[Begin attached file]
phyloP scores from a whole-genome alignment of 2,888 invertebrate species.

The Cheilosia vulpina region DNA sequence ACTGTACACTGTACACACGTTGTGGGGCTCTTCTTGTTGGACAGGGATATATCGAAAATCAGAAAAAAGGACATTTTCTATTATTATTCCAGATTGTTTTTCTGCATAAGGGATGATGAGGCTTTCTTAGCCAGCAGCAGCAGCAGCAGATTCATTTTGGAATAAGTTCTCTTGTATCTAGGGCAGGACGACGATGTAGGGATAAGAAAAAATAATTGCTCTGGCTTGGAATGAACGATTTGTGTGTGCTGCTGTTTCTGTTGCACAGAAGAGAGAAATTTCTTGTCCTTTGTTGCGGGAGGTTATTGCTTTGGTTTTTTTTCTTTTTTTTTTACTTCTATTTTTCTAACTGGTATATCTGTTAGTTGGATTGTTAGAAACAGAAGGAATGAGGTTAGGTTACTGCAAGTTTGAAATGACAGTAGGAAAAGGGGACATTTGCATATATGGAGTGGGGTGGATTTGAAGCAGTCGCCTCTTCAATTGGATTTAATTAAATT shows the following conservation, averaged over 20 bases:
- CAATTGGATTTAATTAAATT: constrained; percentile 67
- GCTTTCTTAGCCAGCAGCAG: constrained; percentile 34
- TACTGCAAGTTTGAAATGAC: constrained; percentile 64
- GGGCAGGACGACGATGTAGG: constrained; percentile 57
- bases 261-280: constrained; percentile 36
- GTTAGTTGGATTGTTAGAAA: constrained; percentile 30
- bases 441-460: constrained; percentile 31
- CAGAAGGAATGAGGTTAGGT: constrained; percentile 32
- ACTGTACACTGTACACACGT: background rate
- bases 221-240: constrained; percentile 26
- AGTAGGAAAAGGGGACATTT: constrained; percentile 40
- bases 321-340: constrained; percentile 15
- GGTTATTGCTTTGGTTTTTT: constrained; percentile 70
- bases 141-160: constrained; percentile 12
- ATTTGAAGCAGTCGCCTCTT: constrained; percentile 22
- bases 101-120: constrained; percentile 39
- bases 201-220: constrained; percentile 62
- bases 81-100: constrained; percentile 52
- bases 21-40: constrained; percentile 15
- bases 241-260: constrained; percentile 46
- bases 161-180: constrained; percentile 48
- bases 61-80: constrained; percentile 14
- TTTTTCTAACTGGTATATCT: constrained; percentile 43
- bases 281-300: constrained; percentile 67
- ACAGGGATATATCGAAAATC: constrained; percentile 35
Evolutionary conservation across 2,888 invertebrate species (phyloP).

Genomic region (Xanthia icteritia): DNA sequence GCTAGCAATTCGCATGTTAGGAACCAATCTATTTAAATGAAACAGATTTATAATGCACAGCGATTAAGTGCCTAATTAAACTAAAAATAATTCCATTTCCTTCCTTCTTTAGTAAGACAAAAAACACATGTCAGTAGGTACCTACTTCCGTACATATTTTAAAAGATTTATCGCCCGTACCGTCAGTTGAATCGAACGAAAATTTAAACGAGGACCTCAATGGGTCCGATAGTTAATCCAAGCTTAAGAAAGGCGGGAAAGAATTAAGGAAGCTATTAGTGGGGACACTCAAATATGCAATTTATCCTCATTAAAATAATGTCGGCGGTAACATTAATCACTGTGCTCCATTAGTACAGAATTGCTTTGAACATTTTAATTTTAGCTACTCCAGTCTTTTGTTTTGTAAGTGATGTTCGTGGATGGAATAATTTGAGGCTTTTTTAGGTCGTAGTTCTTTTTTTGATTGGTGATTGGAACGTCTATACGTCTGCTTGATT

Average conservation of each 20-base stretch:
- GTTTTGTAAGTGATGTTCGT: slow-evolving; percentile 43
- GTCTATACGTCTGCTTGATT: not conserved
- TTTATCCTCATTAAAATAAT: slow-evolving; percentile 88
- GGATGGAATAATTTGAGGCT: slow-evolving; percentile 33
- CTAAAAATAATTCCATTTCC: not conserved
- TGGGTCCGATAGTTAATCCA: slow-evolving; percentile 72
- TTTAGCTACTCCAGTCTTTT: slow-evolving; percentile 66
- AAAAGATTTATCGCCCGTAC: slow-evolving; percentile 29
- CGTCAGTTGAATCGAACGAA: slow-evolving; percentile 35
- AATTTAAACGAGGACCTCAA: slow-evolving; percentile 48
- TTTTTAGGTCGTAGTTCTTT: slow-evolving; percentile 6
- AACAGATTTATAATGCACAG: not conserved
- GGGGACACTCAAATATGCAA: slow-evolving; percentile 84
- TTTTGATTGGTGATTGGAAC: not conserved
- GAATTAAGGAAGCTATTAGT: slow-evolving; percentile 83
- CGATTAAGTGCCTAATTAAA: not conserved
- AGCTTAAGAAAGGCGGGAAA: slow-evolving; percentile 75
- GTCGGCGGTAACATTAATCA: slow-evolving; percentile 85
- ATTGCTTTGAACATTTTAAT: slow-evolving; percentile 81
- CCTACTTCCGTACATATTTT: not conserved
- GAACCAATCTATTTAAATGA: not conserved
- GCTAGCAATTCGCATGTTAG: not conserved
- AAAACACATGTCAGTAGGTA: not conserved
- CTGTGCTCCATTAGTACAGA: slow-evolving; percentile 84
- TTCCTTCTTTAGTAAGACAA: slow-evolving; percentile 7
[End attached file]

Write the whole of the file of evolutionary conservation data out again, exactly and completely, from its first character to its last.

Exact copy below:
phyloP scores from a whole-genome alignment of 2,888 invertebrate species.

The Cheilosia vulpina region DNA sequence ACTGTACACTGTACACACGTTGTGGGGCTCTTCTTGTTGGACAGGGATATATCGAAAATCAGAAAAAAGGACATTTTCTATTATTATTCCAGATTGTTTTTCTGCATAAGGGATGATGAGGCTTTCTTAGCCAGCAGCAGCAGCAGCAGATTCATTTTGGAATAAGTTCTCTTGTATCTAGGGCAGGACGACGATGTAGGGATAAGAAAAAATAATTGCTCTGGCTTGGAATGAACGATTTGTGTGTGCTGCTGTTTCTGTTGCACAGAAGAGAGAAATTTCTTGTCCTTTGTTGCGGGAGGTTATTGCTTTGGTTTTTTTTCTTTTTTTTTTACTTCTATTTTTCTAACTGGTATATCTGTTAGTTGGATTGTTAGAAACAGAAGGAATGAGGTTAGGTTACTGCAAGTTTGAAATGACAGTAGGAAAAGGGGACATTTGCATATATGGAGTGGGGTGGATTTGAAGCAGTCGCCTCTTCAATTGGATTTAATTAAATT shows the following conservation, averaged over 20 bases:
- CAATTGGATTTAATTAAATT: constrained; percentile 67
- GCTTTCTTAGCCAGCAGCAG: constrained; percentile 34
- TACTGCAAGTTTGAAATGAC: constrained; percentile 64
- GGGCAGGACGACGATGTAGG: constrained; percentile 57
- bases 261-280: constrained; percentile 36
- GTTAGTTGGATTGTTAGAAA: constrained; percentile 30
- bases 441-460: constrained; percentile 31
- CAGAAGGAATGAGGTTAGGT: constrained; percentile 32
- ACTGTACACTGTACACACGT: background rate
- bases 221-240: constrained; percentile 26
- AGTAGGAAAAGGGGACATTT: constrained; percentile 40
- bases 321-340: constrained; percentile 15
- GGTTATTGCTTTGGTTTTTT: constrained; percentile 70
- bases 141-160: constrained; percentile 12
- ATTTGAAGCAGTCGCCTCTT: constrained; percentile 22
- bases 101-120: constrained; percentile 39
- bases 201-220: constrained; percentile 62
- bases 81-100: constrained; percentile 52
- bases 21-40: constrained; percentile 15
- bases 241-260: constrained; percentile 46
- bases 161-180: constrained; percentile 48
- bases 61-80: constrained; percentile 14
- TTTTTCTAACTGGTATATCT: constrained; percentile 43
- bases 281-300: constrained; percentile 67
- ACAGGGATATATCGAAAATC: constrained; percentile 35
Evolutionary conservation across 2,888 invertebrate species (phyloP).

Genomic region (Xanthia icteritia): DNA sequence GCTAGCAATTCGCATGTTAGGAACCAATCTATTTAAATGAAACAGATTTATAATGCACAGCGATTAAGTGCCTAATTAAACTAAAAATAATTCCATTTCCTTCCTTCTTTAGTAAGACAAAAAACACATGTCAGTAGGTACCTACTTCCGTACATATTTTAAAAGATTTATCGCCCGTACCGTCAGTTGAATCGAACGAAAATTTAAACGAGGACCTCAATGGGTCCGATAGTTAATCCAAGCTTAAGAAAGGCGGGAAAGAATTAAGGAAGCTATTAGTGGGGACACTCAAATATGCAATTTATCCTCATTAAAATAATGTCGGCGGTAACATTAATCACTGTGCTCCATTAGTACAGAATTGCTTTGAACATTTTAATTTTAGCTACTCCAGTCTTTTGTTTTGTAAGTGATGTTCGTGGATGGAATAATTTGAGGCTTTTTTAGGTCGTAGTTCTTTTTTTGATTGGTGATTGGAACGTCTATACGTCTGCTTGATT

Average conservation of each 20-base stretch:
- GTTTTGTAAGTGATGTTCGT: slow-evolving; percentile 43
- GTCTATACGTCTGCTTGATT: not conserved
- TTTATCCTCATTAAAATAAT: slow-evolving; percentile 88
- GGATGGAATAATTTGAGGCT: slow-evolving; percentile 33
- CTAAAAATAATTCCATTTCC: not conserved
- TGGGTCCGATAGTTAATCCA: slow-evolving; percentile 72
- TTTAGCTACTCCAGTCTTTT: slow-evolving; percentile 66
- AAAAGATTTATCGCCCGTAC: slow-evolving; percentile 29
- CGTCAGTTGAATCGAACGAA: slow-evolving; percentile 35
- AATTTAAACGAGGACCTCAA: slow-evolving; percentile 48
- TTTTTAGGTCGTAGTTCTTT: slow-evolving; percentile 6
- AACAGATTTATAATGCACAG: not conserved
- GGGGACACTCAAATATGCAA: slow-evolving; percentile 84
- TTTTGATTGGTGATTGGAAC: not conserved
- GAATTAAGGAAGCTATTAGT: slow-evolving; percentile 83
- CGATTAAGTGCCTAATTAAA: not conserved
- AGCTTAAGAAAGGCGGGAAA: slow-evolving; percentile 75
- GTCGGCGGTAACATTAATCA: slow-evolving; percentile 85
- ATTGCTTTGAACATTTTAAT: slow-evolving; percentile 81
- CCTACTTCCGTACATATTTT: not conserved
- GAACCAATCTATTTAAATGA: not conserved
- GCTAGCAATTCGCATGTTAG: not conserved
- AAAACACATGTCAGTAGGTA: not conserved
- CTGTGCTCCATTAGTACAGA: slow-evolving; percentile 84
- TTCCTTCTTTAGTAAGACAA: slow-evolving; percentile 7